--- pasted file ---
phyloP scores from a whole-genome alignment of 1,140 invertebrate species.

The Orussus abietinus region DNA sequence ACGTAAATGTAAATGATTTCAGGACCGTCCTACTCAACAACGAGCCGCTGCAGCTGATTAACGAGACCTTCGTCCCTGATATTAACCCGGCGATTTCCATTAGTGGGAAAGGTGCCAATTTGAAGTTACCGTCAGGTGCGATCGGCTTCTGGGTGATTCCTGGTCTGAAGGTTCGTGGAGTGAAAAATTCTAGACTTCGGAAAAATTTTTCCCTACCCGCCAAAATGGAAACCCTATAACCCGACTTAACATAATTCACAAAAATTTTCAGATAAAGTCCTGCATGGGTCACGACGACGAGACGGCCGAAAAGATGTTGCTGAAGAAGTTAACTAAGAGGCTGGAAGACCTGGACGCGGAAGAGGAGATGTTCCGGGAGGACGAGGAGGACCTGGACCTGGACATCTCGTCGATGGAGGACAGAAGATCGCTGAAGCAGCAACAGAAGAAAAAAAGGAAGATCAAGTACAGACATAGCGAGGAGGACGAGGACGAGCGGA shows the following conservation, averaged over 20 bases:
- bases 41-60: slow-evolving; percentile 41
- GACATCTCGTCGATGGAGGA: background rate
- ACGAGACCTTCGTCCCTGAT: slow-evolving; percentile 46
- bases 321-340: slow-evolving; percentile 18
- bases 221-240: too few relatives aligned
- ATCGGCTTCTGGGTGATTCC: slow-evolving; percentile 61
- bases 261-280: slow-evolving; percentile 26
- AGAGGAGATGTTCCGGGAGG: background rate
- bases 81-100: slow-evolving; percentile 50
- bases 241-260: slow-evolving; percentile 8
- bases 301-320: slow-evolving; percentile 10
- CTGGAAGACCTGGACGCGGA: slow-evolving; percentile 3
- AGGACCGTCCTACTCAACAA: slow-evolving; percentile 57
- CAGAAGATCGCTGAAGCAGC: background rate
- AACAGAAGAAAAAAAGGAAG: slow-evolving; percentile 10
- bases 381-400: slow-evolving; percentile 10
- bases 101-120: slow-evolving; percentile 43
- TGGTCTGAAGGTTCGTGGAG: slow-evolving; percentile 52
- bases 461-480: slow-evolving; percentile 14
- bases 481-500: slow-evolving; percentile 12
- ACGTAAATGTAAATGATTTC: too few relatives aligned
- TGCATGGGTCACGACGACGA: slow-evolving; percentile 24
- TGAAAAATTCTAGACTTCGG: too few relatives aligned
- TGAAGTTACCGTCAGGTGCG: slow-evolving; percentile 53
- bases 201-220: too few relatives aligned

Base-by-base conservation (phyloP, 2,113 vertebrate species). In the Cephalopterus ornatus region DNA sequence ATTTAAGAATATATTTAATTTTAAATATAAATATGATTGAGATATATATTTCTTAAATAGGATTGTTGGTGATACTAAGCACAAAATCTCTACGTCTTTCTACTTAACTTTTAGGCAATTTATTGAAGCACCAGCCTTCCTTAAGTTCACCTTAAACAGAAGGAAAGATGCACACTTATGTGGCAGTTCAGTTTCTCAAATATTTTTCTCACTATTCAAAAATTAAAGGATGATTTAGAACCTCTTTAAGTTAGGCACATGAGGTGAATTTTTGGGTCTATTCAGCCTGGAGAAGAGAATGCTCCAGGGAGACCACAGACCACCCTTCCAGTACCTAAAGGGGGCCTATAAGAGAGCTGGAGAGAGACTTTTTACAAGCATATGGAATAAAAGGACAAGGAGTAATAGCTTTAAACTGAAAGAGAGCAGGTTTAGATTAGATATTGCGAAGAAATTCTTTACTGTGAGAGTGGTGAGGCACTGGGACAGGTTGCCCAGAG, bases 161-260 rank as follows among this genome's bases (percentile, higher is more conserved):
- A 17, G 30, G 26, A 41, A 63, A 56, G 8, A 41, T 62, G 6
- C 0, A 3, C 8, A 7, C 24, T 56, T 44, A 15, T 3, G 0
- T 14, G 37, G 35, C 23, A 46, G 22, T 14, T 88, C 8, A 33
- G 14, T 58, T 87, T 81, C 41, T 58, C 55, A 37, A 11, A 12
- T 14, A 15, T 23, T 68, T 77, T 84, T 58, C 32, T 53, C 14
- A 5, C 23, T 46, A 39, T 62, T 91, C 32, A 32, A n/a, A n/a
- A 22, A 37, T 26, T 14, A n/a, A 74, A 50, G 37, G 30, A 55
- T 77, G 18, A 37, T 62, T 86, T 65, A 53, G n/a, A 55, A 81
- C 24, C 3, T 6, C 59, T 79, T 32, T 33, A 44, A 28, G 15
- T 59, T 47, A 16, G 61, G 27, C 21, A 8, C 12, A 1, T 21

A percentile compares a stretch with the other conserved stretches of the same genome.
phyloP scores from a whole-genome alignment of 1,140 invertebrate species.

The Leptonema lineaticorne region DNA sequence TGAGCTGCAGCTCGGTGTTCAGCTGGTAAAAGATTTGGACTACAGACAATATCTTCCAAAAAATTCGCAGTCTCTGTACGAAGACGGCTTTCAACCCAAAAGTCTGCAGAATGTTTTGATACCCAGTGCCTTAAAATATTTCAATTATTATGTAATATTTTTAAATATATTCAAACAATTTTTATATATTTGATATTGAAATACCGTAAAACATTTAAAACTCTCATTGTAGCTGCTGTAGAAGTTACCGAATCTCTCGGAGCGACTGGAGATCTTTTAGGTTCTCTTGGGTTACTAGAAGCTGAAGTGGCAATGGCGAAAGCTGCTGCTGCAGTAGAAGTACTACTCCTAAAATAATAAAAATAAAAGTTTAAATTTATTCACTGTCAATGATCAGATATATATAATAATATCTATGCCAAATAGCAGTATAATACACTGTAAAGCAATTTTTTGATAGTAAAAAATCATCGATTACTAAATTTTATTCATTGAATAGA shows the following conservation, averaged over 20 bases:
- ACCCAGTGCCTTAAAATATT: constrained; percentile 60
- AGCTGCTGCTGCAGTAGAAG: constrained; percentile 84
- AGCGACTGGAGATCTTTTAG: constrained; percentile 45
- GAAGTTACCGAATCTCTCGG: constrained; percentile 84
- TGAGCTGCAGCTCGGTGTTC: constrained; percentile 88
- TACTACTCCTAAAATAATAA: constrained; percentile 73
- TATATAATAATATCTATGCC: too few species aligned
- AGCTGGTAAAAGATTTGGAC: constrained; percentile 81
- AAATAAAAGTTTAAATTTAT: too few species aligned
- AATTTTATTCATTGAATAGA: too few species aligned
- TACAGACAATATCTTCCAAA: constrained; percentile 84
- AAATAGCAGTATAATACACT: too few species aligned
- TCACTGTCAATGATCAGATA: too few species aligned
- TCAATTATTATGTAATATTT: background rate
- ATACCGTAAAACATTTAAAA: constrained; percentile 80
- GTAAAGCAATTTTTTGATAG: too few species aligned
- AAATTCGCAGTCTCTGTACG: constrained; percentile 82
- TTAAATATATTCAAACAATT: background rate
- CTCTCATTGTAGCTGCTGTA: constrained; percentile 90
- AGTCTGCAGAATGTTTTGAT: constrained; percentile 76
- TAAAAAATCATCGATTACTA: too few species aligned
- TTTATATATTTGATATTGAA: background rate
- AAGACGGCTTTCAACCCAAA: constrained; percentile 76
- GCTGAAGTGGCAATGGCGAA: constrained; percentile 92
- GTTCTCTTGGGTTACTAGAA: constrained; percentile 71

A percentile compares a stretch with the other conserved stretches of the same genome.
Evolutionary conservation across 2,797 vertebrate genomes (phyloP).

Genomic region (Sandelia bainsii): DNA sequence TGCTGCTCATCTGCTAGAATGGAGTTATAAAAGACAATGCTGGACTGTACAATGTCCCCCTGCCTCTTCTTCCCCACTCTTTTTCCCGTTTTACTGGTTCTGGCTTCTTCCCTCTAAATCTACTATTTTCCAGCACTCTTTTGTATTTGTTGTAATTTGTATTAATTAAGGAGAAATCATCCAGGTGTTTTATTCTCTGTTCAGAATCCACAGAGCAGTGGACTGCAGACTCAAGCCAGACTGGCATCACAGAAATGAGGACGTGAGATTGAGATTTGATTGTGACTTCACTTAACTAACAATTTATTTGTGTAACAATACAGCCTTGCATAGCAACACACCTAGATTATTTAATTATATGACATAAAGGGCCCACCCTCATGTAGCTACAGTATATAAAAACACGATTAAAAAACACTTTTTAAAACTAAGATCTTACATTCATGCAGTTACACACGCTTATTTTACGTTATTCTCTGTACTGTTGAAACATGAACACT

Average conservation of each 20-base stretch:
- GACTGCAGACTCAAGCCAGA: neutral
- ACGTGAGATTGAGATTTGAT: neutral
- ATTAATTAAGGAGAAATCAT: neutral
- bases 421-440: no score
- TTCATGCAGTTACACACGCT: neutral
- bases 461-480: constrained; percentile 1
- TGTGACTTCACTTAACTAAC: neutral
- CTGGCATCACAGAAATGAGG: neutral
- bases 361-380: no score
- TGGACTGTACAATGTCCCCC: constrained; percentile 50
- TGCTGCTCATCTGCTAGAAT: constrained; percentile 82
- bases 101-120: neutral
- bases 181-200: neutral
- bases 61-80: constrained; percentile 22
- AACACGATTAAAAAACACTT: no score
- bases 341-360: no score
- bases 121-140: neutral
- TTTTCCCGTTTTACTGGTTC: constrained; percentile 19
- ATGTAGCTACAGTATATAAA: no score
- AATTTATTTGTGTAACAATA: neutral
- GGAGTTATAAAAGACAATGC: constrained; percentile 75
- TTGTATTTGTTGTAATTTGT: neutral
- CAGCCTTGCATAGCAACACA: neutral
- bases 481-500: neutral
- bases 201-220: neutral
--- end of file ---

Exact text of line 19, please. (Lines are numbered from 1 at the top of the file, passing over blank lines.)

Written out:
- bases 101-120: slow-evolving; percentile 43